Nigeria v. Secretary of State for the Home Department
Country: United Kingdom
Court: Asylum and Immigration Tribunal / Immigration Appellate Authority
Purpose of ecploitation: Exploitation of the prostitution
This is a Court of Appeal case concerning a female citizen of Nigeria who was a victim of trafficking.
She arrived in the UK in January 2005 persuaded by a man that she could earn a good living in the UK. Once in the UK she discovered that the agent’s true purpose was prostitution. She was arrested in March 2005 and it became apparent that she was an illegal immigrant. She explained her ordeal to the police and claimed asylum.
In April 2005, the appellant’s asylum claim was refused by the Secretary of State for the Home Department. In October 2005, the appellant’s appeal was allowed on both asylum and human rights grounds. In March 2007, the appellants appeal was dismissed on asylum, human rights and humanitarian protection grounds. The woman appealed to the Court of Appeal which was granted. The Case was remitted for further consideration.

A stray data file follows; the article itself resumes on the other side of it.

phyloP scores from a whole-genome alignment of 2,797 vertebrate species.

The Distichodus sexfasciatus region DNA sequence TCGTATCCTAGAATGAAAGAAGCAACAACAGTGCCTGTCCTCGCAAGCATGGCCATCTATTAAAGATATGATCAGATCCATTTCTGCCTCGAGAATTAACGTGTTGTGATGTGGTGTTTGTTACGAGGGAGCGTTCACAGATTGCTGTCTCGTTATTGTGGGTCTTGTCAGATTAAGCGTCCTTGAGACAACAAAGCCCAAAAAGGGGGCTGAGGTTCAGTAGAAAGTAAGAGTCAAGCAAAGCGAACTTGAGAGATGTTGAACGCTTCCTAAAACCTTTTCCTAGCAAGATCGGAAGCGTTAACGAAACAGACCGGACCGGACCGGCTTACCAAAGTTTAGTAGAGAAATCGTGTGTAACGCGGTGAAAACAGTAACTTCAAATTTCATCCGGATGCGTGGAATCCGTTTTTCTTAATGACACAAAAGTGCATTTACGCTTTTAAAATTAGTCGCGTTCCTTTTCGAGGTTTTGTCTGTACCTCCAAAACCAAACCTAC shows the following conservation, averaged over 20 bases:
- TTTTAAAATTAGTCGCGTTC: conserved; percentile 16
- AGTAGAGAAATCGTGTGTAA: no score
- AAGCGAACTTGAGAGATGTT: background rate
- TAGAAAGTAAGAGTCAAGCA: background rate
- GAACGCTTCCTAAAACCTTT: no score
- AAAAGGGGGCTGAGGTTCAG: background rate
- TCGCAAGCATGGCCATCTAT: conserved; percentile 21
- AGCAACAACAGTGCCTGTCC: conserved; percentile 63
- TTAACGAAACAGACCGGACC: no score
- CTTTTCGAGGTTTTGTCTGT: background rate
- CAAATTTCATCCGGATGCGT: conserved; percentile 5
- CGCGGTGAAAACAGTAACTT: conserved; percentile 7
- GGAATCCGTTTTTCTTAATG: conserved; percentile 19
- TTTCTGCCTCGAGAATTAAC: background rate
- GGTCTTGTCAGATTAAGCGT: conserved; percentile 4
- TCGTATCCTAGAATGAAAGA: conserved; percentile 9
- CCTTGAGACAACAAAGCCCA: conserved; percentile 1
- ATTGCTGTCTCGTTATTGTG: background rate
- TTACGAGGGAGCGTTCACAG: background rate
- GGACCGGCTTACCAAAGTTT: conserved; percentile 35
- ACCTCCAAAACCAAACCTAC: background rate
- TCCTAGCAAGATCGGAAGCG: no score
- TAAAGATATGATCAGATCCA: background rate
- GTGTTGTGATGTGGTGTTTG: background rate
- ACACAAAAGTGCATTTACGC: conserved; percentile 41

The case was heard at the Court of Appeal in order to deal with criticisms raised regarding the country situation for Nigeria and whether the appellant was trafficked by a single individual or a gang.
The Court looked at the appellant’s evidence which suggested that her agent had indeed been a member of a gang in Nigeria which would in turn, render the appellant at risk on return from the gang members.
In February 2011, it was found by the Court of Appeal, Civil Division, that the burden of proof in establishing that an individual was trafficked by a gang as opposed to a single trafficker does not fall on the applicant who is applying for protection. The Asylum and Immigration Tribunal had failed to take into account the claimant's evidence, which suggested that the people trafficker in the instant case had not worked alone.
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